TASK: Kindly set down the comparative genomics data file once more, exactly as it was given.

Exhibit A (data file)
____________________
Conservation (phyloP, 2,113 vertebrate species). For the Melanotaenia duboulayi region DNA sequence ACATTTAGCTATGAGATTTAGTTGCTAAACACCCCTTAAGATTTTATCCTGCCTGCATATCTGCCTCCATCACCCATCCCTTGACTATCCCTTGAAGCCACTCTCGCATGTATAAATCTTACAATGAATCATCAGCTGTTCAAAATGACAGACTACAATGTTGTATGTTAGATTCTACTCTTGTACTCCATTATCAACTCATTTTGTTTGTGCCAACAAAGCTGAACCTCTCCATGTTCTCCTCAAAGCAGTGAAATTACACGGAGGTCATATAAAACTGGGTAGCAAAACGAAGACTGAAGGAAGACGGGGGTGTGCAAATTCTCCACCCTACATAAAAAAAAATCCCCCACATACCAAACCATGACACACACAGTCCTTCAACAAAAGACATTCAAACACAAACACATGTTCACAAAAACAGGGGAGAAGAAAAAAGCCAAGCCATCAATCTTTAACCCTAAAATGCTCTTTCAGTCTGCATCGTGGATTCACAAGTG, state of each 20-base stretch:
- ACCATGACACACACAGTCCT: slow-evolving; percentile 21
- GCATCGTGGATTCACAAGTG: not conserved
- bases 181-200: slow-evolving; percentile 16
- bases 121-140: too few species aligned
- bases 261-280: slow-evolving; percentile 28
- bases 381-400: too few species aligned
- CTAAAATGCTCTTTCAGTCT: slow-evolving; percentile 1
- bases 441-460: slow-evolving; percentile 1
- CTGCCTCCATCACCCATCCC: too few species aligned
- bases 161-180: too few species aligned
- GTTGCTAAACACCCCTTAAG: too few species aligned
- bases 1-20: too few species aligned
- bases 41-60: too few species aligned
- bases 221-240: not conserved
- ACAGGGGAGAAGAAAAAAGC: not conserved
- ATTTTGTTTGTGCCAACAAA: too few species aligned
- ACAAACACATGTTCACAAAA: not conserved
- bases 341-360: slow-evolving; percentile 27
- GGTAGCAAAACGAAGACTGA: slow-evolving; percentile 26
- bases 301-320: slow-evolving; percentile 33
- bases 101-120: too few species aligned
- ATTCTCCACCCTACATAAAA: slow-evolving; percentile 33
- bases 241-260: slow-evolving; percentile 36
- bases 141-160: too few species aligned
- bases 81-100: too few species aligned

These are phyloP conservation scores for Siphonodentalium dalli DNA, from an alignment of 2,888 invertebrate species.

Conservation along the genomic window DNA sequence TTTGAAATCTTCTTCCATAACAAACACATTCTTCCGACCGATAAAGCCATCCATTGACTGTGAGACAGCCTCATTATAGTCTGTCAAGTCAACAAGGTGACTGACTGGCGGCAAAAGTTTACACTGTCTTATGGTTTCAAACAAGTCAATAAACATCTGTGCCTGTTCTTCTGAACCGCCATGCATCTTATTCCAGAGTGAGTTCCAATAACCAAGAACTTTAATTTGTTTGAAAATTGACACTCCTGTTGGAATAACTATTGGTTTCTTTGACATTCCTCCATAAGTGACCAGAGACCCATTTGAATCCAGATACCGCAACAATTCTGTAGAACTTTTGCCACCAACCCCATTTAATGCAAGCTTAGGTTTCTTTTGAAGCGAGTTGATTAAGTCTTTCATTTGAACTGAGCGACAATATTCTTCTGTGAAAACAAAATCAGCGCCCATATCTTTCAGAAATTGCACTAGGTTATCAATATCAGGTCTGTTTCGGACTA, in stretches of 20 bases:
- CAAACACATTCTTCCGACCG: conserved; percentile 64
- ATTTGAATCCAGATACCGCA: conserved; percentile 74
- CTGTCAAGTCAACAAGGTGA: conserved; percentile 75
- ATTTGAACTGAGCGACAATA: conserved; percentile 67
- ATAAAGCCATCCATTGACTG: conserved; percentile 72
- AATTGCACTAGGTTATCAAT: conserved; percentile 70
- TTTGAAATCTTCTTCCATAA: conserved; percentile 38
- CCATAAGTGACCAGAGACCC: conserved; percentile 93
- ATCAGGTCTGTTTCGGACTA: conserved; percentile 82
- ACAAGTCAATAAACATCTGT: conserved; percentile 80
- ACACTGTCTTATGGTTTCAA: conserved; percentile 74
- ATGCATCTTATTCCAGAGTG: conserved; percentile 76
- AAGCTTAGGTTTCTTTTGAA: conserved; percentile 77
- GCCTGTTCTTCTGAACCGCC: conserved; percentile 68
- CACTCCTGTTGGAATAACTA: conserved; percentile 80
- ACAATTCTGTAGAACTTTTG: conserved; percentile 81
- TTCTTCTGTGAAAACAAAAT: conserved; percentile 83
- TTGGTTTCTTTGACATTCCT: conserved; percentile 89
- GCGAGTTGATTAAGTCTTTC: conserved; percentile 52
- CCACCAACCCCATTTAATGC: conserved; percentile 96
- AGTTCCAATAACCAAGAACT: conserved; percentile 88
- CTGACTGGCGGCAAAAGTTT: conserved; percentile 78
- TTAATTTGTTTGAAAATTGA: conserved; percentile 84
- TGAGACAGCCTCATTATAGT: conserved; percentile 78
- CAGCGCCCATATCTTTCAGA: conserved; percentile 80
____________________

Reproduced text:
Conservation (phyloP, 2,113 vertebrate species). For the Melanotaenia duboulayi region DNA sequence ACATTTAGCTATGAGATTTAGTTGCTAAACACCCCTTAAGATTTTATCCTGCCTGCATATCTGCCTCCATCACCCATCCCTTGACTATCCCTTGAAGCCACTCTCGCATGTATAAATCTTACAATGAATCATCAGCTGTTCAAAATGACAGACTACAATGTTGTATGTTAGATTCTACTCTTGTACTCCATTATCAACTCATTTTGTTTGTGCCAACAAAGCTGAACCTCTCCATGTTCTCCTCAAAGCAGTGAAATTACACGGAGGTCATATAAAACTGGGTAGCAAAACGAAGACTGAAGGAAGACGGGGGTGTGCAAATTCTCCACCCTACATAAAAAAAAATCCCCCACATACCAAACCATGACACACACAGTCCTTCAACAAAAGACATTCAAACACAAACACATGTTCACAAAAACAGGGGAGAAGAAAAAAGCCAAGCCATCAATCTTTAACCCTAAAATGCTCTTTCAGTCTGCATCGTGGATTCACAAGTG, state of each 20-base stretch:
- ACCATGACACACACAGTCCT: slow-evolving; percentile 21
- GCATCGTGGATTCACAAGTG: not conserved
- bases 181-200: slow-evolving; percentile 16
- bases 121-140: too few species aligned
- bases 261-280: slow-evolving; percentile 28
- bases 381-400: too few species aligned
- CTAAAATGCTCTTTCAGTCT: slow-evolving; percentile 1
- bases 441-460: slow-evolving; percentile 1
- CTGCCTCCATCACCCATCCC: too few species aligned
- bases 161-180: too few species aligned
- GTTGCTAAACACCCCTTAAG: too few species aligned
- bases 1-20: too few species aligned
- bases 41-60: too few species aligned
- bases 221-240: not conserved
- ACAGGGGAGAAGAAAAAAGC: not conserved
- ATTTTGTTTGTGCCAACAAA: too few species aligned
- ACAAACACATGTTCACAAAA: not conserved
- bases 341-360: slow-evolving; percentile 27
- GGTAGCAAAACGAAGACTGA: slow-evolving; percentile 26
- bases 301-320: slow-evolving; percentile 33
- bases 101-120: too few species aligned
- ATTCTCCACCCTACATAAAA: slow-evolving; percentile 33
- bases 241-260: slow-evolving; percentile 36
- bases 141-160: too few species aligned
- bases 81-100: too few species aligned

These are phyloP conservation scores for Siphonodentalium dalli DNA, from an alignment of 2,888 invertebrate species.

Conservation along the genomic window DNA sequence TTTGAAATCTTCTTCCATAACAAACACATTCTTCCGACCGATAAAGCCATCCATTGACTGTGAGACAGCCTCATTATAGTCTGTCAAGTCAACAAGGTGACTGACTGGCGGCAAAAGTTTACACTGTCTTATGGTTTCAAACAAGTCAATAAACATCTGTGCCTGTTCTTCTGAACCGCCATGCATCTTATTCCAGAGTGAGTTCCAATAACCAAGAACTTTAATTTGTTTGAAAATTGACACTCCTGTTGGAATAACTATTGGTTTCTTTGACATTCCTCCATAAGTGACCAGAGACCCATTTGAATCCAGATACCGCAACAATTCTGTAGAACTTTTGCCACCAACCCCATTTAATGCAAGCTTAGGTTTCTTTTGAAGCGAGTTGATTAAGTCTTTCATTTGAACTGAGCGACAATATTCTTCTGTGAAAACAAAATCAGCGCCCATATCTTTCAGAAATTGCACTAGGTTATCAATATCAGGTCTGTTTCGGACTA, in stretches of 20 bases:
- CAAACACATTCTTCCGACCG: conserved; percentile 64
- ATTTGAATCCAGATACCGCA: conserved; percentile 74
- CTGTCAAGTCAACAAGGTGA: conserved; percentile 75
- ATTTGAACTGAGCGACAATA: conserved; percentile 67
- ATAAAGCCATCCATTGACTG: conserved; percentile 72
- AATTGCACTAGGTTATCAAT: conserved; percentile 70
- TTTGAAATCTTCTTCCATAA: conserved; percentile 38
- CCATAAGTGACCAGAGACCC: conserved; percentile 93
- ATCAGGTCTGTTTCGGACTA: conserved; percentile 82
- ACAAGTCAATAAACATCTGT: conserved; percentile 80
- ACACTGTCTTATGGTTTCAA: conserved; percentile 74
- ATGCATCTTATTCCAGAGTG: conserved; percentile 76
- AAGCTTAGGTTTCTTTTGAA: conserved; percentile 77
- GCCTGTTCTTCTGAACCGCC: conserved; percentile 68
- CACTCCTGTTGGAATAACTA: conserved; percentile 80
- ACAATTCTGTAGAACTTTTG: conserved; percentile 81
- TTCTTCTGTGAAAACAAAAT: conserved; percentile 83
- TTGGTTTCTTTGACATTCCT: conserved; percentile 89
- GCGAGTTGATTAAGTCTTTC: conserved; percentile 52
- CCACCAACCCCATTTAATGC: conserved; percentile 96
- AGTTCCAATAACCAAGAACT: conserved; percentile 88
- CTGACTGGCGGCAAAAGTTT: conserved; percentile 78
- TTAATTTGTTTGAAAATTGA: conserved; percentile 84
- TGAGACAGCCTCATTATAGT: conserved; percentile 78
- CAGCGCCCATATCTTTCAGA: conserved; percentile 80